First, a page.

May 29, 2015
By Neal Tepel
New York, NY – A new analysis released by New York City Comptroller Scott M. Stringer finds that New York City taxpayers and businesses contribute over $10.1 billion annually in taxes, fares, tolls and direct expenditures toward the operations of the Metropolitan Transportation Authority (MTA), a far higher total than generally recognized.
While the City contributed 68 percent of MTA’s operating budget in FY14, the State paid for just 4 percent.
“When it comes to paying for the MTA, New York City residents and businesses bear a much larger financial burden than we ever knew before,” Comptroller Stringer said. “In addition to the $5.3 billion City residents paid in fares and tolls, New Yorkers paid $4.8 billion in taxes, subsidies and direct expenditures to the MTA last year-that’s the equivalent of every New York City household contributing $130 per month to the MTA’s coffers before they step onto the subway platform or pay a toll. It may be an ‘invisible’ fare, but New York City’s taxpayers feel it in their wallet every month."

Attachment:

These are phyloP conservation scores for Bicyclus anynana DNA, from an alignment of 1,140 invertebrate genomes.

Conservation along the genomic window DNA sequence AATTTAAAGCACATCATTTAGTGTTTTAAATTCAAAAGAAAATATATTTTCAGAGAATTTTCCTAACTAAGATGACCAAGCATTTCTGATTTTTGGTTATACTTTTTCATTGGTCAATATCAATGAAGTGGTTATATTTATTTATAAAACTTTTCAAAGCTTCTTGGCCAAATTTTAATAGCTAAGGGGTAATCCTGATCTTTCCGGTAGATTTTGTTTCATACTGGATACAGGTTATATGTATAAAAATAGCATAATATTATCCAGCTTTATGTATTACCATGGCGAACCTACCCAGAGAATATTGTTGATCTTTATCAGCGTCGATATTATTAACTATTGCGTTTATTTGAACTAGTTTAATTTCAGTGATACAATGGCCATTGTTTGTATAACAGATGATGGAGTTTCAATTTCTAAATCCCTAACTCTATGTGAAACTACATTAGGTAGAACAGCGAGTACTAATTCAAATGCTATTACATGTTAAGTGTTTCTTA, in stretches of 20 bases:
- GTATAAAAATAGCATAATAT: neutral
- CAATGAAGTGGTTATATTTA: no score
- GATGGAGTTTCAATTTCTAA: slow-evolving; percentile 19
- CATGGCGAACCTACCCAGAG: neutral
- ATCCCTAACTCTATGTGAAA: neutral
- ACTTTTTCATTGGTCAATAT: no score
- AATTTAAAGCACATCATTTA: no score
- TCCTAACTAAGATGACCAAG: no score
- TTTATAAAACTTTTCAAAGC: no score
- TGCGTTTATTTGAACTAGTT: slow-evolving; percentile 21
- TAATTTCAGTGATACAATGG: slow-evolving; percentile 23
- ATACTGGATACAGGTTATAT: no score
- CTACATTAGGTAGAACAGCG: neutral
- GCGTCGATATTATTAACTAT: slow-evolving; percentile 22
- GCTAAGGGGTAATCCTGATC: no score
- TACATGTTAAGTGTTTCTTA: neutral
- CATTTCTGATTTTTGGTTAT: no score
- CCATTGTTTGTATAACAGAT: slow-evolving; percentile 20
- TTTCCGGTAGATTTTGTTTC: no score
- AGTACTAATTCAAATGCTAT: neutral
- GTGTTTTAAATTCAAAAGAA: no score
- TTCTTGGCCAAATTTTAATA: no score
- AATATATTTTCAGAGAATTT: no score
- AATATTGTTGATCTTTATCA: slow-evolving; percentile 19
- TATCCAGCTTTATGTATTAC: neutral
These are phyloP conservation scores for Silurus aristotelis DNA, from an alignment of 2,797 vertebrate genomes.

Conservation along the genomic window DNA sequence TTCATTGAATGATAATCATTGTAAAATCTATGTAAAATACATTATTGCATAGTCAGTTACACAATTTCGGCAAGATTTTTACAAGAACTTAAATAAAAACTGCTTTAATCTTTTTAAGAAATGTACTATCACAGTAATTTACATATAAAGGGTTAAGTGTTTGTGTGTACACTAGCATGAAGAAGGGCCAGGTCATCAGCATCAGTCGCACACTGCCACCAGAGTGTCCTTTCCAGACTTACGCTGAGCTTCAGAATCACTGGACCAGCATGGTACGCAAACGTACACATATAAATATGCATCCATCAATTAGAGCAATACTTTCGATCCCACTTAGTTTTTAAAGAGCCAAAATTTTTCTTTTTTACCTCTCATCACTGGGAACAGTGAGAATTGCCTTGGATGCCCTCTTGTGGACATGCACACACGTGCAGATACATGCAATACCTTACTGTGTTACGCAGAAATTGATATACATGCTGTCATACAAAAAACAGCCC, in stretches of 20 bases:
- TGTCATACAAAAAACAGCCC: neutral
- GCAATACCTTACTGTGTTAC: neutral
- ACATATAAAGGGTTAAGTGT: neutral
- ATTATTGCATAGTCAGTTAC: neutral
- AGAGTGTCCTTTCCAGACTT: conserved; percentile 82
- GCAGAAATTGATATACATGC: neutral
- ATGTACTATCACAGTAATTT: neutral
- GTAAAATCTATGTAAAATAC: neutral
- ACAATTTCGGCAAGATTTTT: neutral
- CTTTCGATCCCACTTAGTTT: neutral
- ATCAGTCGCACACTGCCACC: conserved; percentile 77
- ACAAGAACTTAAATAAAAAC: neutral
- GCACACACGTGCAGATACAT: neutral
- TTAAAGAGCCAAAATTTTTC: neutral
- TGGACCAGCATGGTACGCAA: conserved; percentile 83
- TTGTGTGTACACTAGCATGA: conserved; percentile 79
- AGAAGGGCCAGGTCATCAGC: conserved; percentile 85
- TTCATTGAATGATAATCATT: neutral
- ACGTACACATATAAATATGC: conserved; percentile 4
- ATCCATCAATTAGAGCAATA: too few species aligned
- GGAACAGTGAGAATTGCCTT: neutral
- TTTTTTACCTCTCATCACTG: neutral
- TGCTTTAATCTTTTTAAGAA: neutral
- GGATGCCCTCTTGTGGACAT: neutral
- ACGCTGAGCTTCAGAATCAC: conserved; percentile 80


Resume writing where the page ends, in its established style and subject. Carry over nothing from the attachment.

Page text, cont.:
When analyzed by ridership in MTA FY 2014, Connecticut provided approximately $156 million less than they consumed in services, while New Jersey’s contribution was $65 million less than their proportional share of MTA services. In MTA FY 2014, New York State paid $603.5 million to the MTA, roughly 4 percent of the Authority’s operating budget. This figure is 1/8th of the amount that the City contributes to the MTA, excluding fares and tolls.
“As a critical engine of our regional economy, the MTA deserves support from every level of government. But any conversation about how to fill the MTA’s budget gap must acknowledge that the City already contributes more to the MTA than it gets back in services, and that Albany must step up to the plate with greater support,” Stringer said.